The shingles vaccine offered by the Pulaski County Health Department is flying off the shelves, and Health Department Manager Terri Hansen requested an appropriation from the county council in the amount of $6000 to continue purchasing the popular vaccine as well as that for hepatitis B. Hansen told the council that they gave their last shingles shot this week, after giving an average of about 10 shots per month to county residents.
“We have been giving a lot of shingles vaccines to people over the age of 50. Most of the local doctors here have been recommending that to their patients, and we have been, I’d say, getting rid of at least 10 shingles vaccines a month – and they’re quite costly. They’re $175 each, and we’re not making money on them, but it is a great community service so we’re amazed at how many people are continuing to call and they’re always on a waiting list for this vaccine,” said Hansen.
Hansen explained that the county is currently one of very few providers of the shingles vaccine, due in part to its hefty cost and relatively short shelf life of six to nine months. She said the health department decided just a few years ago to purchase the vaccine because they knew it was difficult to obtain at local pharmacies, and once the word got out, the vaccines have been selling at a surprising rate.
“It’s just fantastic,” Hansen said. “The people, I think they see those commercials on TV and that really scares them as well, that shingles looks like something they absolutely do not want to have. So that’s also been a reason that people have come in, they’ve said.”
In fact, Hansen said the vaccine has been selling out so quickly that the county has a waiting list in place for those interested in obtaining the vaccine. She said that the waiting period is usually no more than a couple of weeks, giving the county time to order at least 10 doses per month.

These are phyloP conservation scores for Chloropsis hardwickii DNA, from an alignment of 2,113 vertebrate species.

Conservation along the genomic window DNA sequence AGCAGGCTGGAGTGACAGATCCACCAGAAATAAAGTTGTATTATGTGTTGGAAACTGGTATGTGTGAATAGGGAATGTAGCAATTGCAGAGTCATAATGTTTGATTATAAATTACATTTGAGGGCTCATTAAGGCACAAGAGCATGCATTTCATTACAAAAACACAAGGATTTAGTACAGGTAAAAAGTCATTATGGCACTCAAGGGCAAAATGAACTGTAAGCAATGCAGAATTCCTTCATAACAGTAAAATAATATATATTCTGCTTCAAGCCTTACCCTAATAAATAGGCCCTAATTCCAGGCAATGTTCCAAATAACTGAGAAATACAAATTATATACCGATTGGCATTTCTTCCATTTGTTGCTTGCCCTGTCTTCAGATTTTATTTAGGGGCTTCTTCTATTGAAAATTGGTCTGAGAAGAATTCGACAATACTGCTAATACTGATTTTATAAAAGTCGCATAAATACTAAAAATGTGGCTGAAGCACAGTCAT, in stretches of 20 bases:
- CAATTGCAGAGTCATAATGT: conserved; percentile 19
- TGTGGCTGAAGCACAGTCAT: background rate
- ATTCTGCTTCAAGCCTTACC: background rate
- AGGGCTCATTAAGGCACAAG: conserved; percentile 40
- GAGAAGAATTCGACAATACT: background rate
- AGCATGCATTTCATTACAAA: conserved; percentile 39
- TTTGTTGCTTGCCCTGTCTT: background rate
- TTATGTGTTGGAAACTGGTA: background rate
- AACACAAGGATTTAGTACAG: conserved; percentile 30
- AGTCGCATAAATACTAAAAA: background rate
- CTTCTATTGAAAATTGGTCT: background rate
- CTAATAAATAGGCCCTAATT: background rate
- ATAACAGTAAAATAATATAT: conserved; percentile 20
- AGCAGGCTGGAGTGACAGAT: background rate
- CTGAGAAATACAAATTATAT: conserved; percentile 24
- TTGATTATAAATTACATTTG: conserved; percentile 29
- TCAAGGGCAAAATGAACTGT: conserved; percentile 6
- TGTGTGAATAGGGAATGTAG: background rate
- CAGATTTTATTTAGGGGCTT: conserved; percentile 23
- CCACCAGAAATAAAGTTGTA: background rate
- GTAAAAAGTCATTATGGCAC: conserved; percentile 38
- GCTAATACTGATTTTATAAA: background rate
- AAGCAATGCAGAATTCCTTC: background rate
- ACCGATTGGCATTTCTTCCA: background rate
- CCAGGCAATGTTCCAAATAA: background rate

“Once people get the word that we have those, then we get a list, and once we get the vaccine in, we contact them and then we go to the next 10 people on the list,” Hansen explained.
Hansen said she hopes the $6000 appropriation will help the health department make it to the summertime, as they received $8000 last year in their appropriation to begin the year. As the shots are purchased at a cost of $175, the county makes only $15 per shot – but that money isn’t profit, as Hansen explained.
“So we’re actually doing this as a community service; we are making very, very little money – enough to pay for our syringes and our needles and our Band-Aids, and that’s about it,” Hansen explained.
The shot is often covered by insurance, and Hansen said people don’t have to worry about getting the disease unless they’ve had chickenpox in the past, as the conditions are caused by the same virus.
The council approved her request for $6000, allowing the health department to continue to provide the shingles and hepatitis B vaccines to concerned county residents.